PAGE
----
We also cannot forget that this push to shift blame onto individuals came directly from the private sector. BP, the massive oil company, hired PR firm Ogilvy & Mather to invent and popularize the concept of an individual carbon footprint. In 2004, they unveiled their very own carbon footprint calculator to shift the blame for climate change away from their actions and onto individuals.

Complicity in this unjust system does not come primarily from choices around consumption. It comes from failing to challenge the underlying power structures. This is not to say that individual consumption plays no part in the issue; it’s to remind us to be wary of those who weaponize that guilt and direct attention away from the root causes. Why are we continuing to shame ourselves, implicate ourselves, when we are all doing the best we can with the resources and knowledge that we have, while corporations knowingly prey on these emotions to continue amassing wealth at all of our expense?

This guilt, this feeling of complicity from ‘consuming too much’ is misdirected energy that could be used for mass mobilization, a tactic far more likely to address the power structures that got us here in the first place. And by standing alongside those already fighting to address inequality around the world, we stand a chance to actually achieve the sustainability we’re trying to build.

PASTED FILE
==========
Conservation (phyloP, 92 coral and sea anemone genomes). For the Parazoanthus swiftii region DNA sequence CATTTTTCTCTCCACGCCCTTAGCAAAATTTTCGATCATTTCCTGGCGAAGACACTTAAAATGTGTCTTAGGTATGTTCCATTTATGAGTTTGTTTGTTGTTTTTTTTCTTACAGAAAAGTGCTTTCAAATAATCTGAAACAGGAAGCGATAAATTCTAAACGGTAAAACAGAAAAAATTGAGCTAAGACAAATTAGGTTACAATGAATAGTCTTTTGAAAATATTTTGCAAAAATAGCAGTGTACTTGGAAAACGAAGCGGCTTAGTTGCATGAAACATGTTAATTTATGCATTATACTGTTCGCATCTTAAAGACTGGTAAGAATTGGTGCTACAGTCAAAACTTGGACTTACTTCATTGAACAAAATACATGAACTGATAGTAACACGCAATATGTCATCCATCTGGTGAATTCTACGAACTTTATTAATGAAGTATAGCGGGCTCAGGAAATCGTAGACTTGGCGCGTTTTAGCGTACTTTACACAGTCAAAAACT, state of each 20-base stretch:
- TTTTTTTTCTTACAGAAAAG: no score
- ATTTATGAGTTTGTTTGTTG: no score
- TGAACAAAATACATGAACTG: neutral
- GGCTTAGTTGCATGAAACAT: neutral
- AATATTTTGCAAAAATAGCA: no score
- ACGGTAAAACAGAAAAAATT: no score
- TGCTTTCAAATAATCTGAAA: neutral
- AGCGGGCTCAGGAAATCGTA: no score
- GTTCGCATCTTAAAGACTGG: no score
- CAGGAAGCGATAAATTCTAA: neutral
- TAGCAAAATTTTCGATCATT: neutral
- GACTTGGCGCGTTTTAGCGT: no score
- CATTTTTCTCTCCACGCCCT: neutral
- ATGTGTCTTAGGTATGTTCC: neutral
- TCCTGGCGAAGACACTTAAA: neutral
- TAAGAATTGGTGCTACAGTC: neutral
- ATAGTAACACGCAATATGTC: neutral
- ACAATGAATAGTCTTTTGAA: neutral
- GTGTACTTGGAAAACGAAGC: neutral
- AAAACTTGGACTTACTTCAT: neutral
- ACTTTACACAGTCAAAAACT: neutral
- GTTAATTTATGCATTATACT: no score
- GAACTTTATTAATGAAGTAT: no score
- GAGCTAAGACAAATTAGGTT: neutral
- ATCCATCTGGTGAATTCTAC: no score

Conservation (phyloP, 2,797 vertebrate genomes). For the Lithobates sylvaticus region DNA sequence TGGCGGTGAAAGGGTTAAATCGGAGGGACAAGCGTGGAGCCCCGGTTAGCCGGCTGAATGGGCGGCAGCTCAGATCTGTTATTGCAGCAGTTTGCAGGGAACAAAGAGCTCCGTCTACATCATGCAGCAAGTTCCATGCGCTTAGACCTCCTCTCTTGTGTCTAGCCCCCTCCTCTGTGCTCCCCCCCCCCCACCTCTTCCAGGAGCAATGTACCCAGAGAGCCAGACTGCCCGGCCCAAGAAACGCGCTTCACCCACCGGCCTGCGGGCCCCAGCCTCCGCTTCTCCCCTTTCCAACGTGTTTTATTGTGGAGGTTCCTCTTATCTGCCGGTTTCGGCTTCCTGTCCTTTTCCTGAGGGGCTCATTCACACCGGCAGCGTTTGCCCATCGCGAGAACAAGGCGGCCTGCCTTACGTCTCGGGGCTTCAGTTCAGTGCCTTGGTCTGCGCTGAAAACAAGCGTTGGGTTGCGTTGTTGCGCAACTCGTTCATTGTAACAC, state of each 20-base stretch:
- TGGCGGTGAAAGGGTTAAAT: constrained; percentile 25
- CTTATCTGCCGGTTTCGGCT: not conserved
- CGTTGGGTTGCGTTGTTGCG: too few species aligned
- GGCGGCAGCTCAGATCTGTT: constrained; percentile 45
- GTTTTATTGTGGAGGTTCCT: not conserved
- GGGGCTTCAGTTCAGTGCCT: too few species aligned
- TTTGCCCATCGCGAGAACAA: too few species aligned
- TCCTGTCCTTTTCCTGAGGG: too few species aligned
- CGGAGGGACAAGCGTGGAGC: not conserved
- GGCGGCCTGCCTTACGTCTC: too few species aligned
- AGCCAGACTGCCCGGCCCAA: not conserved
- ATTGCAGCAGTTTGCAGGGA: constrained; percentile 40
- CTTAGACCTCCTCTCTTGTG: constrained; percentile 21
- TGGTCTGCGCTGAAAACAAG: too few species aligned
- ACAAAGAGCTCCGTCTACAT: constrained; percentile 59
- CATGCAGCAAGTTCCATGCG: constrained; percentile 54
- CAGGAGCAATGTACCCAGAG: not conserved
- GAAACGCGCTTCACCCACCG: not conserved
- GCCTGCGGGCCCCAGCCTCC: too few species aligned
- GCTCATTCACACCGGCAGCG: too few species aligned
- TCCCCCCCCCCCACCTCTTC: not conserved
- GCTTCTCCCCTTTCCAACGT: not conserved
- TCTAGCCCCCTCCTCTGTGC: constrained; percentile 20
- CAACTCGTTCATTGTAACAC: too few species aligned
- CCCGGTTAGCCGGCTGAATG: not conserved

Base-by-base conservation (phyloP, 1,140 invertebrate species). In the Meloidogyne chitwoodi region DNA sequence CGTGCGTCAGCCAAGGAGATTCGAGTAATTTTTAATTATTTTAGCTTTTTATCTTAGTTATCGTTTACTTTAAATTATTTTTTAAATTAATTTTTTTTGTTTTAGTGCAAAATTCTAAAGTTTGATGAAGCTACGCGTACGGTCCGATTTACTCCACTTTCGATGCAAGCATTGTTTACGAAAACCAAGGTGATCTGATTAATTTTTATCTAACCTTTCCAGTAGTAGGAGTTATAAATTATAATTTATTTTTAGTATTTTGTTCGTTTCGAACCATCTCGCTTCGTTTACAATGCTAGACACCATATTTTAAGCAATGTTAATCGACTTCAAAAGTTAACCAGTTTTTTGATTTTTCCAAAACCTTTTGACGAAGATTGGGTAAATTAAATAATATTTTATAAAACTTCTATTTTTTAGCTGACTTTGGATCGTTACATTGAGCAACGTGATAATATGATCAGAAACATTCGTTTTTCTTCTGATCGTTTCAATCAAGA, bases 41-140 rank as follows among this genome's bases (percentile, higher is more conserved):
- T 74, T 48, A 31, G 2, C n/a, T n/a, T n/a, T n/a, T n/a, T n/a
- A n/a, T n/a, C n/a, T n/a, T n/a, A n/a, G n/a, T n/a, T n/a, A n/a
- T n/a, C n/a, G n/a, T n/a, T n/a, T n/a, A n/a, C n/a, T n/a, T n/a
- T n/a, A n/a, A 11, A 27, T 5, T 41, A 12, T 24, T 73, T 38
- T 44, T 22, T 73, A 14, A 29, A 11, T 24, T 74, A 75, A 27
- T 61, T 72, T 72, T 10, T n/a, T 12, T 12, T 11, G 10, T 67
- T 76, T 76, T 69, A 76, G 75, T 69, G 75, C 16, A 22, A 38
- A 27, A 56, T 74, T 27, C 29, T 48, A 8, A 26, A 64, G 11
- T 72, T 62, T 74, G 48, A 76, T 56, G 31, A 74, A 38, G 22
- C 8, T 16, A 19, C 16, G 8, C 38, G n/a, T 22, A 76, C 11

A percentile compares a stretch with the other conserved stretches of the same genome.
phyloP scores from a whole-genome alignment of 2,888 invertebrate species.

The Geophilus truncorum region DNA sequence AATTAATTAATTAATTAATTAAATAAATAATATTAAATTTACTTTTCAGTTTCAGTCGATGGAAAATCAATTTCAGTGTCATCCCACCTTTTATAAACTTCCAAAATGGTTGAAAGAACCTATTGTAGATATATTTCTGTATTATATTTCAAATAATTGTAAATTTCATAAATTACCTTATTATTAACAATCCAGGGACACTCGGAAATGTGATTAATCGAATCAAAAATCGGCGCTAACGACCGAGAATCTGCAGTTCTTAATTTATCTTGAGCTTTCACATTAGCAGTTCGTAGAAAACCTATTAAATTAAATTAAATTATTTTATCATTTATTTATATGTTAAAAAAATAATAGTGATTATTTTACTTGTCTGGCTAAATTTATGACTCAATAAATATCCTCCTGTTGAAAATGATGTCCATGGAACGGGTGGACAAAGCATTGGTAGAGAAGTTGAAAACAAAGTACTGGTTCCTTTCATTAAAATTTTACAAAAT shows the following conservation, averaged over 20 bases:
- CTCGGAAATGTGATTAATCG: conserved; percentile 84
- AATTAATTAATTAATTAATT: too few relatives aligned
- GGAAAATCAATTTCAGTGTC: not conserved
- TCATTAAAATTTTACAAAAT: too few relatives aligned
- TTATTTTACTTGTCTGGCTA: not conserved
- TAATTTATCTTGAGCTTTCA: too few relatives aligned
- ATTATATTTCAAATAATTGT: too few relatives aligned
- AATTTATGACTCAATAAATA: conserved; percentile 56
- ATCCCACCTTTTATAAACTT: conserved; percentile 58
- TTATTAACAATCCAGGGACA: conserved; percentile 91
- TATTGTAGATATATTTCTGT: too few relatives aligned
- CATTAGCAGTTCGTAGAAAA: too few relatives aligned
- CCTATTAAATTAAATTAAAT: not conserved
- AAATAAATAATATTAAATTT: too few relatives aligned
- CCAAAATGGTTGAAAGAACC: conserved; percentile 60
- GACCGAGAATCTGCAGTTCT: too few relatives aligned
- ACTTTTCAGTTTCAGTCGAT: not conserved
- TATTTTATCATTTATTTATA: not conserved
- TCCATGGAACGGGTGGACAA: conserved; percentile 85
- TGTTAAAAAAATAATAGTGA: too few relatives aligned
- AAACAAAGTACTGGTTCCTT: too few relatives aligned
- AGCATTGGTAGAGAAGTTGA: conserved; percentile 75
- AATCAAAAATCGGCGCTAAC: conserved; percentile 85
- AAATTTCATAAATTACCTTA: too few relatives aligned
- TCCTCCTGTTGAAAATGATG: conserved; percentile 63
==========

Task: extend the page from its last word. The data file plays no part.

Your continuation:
Let us be clear: the problem does not lie in the masses. The solution does.

It’s time to push back against world leaders and corporate actors joining hands and promising that “We will end climate change, together.” No. First, we must get angry. And then we must flip the script back onto these powerful actors. You will stop looting the rest of the world. You will stop prioritizing wealth accumulation over human life. You will stop extracting the last of our resources. You will clean up your mess.

And we will stop at nothing until you do.

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Confronting Unjust Power in the Food System